3. Sending Bitcoins
Now that you have Bitcoins in your wallet, it’s time to send them to an address in order to cash them out in an exchange. Though Bitcoin is an international currency, most exchanges are nationally based. Mtgox is the most popular in the U.S., but a longer international list is maintained by the Bitcoin wiki page.
Send your Bitcoins to your wallet on the foreign exchange. You can do this by scanning the QR code of the Bitcoin address or simply copy and pasting it on the website. This process will take a matter of minutes and is free. Once the request is complete, you’re ready to turn your Bitcoin into foreign cash.
Cashing out in your country of choice will require an online exchange or marketplace. If you don’t have a bank account in the country you’re visiting, you can always meet up with buyers in your area after looking them up on LocalBitcoins.com. This is the quickest and cheapest method for selling Bitcoins abroad, but also carries some level of risk, as one can expect. Be sure to read reviews of potential traders.
I live in Austria, so I’m most familiar with European virtual currency exchanges. For users wanting Euros directly deposited into a bank account, I would suggest Bitcoin.de, one of the largest Euro exchanges which also hosts online wallets. Authentication of a chosen bank account will take less than 2 days.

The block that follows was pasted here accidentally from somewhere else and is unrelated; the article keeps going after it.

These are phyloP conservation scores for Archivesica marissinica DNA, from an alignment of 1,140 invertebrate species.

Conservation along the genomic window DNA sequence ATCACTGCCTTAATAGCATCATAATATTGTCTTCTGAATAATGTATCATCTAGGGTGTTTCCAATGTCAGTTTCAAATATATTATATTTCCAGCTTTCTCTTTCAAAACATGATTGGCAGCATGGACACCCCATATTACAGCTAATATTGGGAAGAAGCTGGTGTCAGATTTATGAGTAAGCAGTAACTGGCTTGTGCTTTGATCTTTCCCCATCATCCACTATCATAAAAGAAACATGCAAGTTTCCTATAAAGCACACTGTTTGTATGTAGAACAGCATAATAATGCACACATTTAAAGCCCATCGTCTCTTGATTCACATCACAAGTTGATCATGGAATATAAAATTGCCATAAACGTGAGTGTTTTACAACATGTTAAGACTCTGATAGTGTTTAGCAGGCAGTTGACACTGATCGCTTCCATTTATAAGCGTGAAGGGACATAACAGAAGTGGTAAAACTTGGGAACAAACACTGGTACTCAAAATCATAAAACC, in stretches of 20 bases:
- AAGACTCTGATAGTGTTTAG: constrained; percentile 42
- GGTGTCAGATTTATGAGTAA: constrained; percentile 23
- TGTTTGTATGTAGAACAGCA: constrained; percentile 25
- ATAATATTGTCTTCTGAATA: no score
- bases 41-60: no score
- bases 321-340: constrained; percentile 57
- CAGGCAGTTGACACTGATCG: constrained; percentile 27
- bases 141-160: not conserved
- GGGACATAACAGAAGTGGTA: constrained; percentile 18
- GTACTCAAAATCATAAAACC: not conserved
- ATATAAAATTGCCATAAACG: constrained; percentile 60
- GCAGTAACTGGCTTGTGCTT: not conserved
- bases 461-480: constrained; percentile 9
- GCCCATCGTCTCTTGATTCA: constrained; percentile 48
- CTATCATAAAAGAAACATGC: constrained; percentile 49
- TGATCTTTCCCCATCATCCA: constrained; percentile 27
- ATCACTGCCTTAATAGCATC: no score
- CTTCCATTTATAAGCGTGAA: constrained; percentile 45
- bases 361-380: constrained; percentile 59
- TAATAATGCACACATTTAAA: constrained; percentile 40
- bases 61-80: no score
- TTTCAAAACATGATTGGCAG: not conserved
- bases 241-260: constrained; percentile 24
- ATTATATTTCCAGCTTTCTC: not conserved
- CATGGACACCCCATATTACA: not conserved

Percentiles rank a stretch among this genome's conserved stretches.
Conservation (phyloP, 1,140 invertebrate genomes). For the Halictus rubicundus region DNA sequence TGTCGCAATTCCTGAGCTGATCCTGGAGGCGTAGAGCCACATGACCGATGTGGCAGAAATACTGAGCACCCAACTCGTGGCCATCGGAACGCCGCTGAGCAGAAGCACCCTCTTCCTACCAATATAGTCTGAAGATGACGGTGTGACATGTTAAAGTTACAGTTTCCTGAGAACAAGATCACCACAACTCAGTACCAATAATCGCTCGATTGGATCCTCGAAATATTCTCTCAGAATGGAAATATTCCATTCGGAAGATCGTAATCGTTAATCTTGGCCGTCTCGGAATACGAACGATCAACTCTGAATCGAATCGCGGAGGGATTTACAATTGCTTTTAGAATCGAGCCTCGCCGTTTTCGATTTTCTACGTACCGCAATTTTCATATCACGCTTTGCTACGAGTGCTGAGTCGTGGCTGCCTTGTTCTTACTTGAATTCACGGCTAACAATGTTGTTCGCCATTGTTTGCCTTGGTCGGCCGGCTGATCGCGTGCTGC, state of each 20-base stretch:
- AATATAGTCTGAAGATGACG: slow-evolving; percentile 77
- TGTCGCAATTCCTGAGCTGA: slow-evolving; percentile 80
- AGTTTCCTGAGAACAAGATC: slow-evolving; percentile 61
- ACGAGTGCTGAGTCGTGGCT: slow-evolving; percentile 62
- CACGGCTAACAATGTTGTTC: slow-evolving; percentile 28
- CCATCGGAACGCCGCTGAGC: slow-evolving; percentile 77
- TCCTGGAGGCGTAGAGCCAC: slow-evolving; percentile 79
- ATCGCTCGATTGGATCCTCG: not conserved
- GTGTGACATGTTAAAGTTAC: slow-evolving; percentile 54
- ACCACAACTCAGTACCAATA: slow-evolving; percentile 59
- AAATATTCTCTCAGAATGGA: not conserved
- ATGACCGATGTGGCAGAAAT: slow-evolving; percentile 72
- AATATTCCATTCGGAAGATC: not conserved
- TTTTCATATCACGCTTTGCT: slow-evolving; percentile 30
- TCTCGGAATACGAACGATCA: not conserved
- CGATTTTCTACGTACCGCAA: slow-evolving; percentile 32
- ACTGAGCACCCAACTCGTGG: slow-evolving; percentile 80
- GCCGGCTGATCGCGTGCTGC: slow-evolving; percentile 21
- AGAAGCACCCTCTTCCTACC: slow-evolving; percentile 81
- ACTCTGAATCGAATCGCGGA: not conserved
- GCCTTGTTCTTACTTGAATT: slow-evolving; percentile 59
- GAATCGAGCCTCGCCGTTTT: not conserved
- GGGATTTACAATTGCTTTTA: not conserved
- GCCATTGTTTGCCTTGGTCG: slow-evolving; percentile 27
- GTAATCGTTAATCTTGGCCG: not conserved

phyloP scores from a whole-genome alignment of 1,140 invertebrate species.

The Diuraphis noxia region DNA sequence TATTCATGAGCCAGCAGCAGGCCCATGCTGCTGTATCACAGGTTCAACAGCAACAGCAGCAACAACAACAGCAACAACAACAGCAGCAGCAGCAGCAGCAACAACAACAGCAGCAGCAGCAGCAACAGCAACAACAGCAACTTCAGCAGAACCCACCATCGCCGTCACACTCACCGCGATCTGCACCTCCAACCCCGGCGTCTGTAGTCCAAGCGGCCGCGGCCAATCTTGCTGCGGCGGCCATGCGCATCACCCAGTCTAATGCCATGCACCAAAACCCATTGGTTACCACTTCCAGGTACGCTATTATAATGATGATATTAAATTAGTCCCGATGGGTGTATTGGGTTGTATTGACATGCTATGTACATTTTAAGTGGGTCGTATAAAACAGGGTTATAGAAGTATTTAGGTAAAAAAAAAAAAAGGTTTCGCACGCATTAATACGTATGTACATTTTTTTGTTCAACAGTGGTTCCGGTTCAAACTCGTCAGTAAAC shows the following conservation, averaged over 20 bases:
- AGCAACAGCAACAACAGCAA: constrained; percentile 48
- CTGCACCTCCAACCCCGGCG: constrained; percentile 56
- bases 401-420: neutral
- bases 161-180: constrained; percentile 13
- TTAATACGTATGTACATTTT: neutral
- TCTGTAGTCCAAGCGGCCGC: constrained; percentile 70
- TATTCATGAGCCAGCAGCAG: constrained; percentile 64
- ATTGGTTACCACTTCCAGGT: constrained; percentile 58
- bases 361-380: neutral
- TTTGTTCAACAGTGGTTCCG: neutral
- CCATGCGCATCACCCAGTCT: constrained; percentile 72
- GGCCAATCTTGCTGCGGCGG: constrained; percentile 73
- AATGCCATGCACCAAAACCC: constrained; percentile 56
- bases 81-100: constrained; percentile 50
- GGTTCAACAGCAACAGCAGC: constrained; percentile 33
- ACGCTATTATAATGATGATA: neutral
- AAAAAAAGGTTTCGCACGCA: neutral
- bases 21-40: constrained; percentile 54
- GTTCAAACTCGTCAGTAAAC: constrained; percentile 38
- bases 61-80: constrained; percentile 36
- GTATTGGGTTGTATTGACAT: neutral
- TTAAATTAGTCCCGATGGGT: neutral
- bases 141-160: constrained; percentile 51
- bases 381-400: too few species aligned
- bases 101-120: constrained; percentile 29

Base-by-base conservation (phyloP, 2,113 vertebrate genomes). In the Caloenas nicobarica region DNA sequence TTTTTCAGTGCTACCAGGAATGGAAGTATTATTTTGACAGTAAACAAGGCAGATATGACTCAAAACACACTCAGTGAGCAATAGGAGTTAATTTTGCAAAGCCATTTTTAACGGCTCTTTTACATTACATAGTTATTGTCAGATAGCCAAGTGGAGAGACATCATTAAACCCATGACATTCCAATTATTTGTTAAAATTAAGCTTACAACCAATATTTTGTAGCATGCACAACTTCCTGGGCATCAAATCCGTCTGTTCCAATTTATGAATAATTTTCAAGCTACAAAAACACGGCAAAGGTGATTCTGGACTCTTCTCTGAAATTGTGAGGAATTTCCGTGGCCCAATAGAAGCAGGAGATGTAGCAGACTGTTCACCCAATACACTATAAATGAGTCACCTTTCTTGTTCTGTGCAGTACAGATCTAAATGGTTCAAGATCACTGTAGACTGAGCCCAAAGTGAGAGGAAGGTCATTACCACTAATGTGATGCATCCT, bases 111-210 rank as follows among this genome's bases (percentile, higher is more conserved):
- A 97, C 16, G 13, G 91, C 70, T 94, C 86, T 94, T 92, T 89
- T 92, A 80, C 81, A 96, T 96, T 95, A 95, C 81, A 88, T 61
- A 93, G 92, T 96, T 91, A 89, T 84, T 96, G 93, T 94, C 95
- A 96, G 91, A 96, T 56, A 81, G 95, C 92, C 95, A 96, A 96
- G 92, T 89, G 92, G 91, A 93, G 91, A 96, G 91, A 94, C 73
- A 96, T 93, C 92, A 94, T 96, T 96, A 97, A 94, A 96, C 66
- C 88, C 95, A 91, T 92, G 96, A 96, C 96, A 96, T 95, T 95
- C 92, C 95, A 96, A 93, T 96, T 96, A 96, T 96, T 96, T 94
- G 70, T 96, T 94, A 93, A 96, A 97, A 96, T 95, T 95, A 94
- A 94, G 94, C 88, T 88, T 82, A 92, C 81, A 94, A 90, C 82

The Bitcoin.de marketplace displays the latest bids for Bitcoin, both buying and selling. You can choose an offer based upon the current asking price or you can create your own. Just like a true free-market, the price you pick will determine how quickly it’s selected by another user.
Once a trade is initiated, the exchange is left up to the buyer and seller. The marketplace charges a nominal fee of 0.5 percent, no matter the volume of the trade. The Single Euro Payments Area makes sending and receiving Euros quite simple, allowing any European bank account holder to send or receive money for free.
Euro bank transfers typically only take 1-2 days, and the Bitcoins will be transferred to the buyer once you have acknowledged receiving the cash.
5. Enjoying the digital economy
If all went well, then congratulations! You have successfully used Bitcoin to avoid costly bank transaction fees.
Of course, this is just a rudimentary run-through, and there are plenty of alternatives out there.